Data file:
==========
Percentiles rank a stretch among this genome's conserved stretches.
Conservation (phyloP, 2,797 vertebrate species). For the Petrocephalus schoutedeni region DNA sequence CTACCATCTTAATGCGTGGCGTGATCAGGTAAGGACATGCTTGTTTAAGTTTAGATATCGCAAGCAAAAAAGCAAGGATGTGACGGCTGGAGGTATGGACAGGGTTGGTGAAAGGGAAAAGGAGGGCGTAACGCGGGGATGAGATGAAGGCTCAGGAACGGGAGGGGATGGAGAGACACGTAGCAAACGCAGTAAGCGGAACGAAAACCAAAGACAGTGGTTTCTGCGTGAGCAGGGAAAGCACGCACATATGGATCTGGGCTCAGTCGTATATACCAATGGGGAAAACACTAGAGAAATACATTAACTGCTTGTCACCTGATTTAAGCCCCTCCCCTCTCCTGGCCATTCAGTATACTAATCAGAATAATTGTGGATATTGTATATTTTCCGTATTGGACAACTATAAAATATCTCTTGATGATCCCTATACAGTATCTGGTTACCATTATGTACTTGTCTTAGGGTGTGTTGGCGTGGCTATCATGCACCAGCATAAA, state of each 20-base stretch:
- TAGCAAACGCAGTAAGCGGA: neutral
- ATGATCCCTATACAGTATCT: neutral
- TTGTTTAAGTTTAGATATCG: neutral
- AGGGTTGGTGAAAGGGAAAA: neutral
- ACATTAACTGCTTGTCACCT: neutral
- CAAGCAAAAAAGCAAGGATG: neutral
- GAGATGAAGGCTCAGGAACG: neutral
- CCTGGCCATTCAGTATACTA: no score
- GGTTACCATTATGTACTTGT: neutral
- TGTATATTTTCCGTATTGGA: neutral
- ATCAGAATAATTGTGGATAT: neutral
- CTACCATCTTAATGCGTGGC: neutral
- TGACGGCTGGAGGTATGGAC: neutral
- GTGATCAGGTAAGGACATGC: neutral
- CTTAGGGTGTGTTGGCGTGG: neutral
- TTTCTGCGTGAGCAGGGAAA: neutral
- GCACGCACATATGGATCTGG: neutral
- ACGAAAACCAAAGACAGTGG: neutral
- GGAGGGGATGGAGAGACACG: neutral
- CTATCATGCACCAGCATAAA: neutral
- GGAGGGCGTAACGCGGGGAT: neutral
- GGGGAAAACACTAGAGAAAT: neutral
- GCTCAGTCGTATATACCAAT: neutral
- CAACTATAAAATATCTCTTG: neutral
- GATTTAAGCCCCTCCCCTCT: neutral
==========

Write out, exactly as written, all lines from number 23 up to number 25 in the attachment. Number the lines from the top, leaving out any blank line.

- GGAGGGCGTAACGCGGGGAT: neutral
- GGGGAAAACACTAGAGAAAT: neutral
- GCTCAGTCGTATATACCAAT: neutral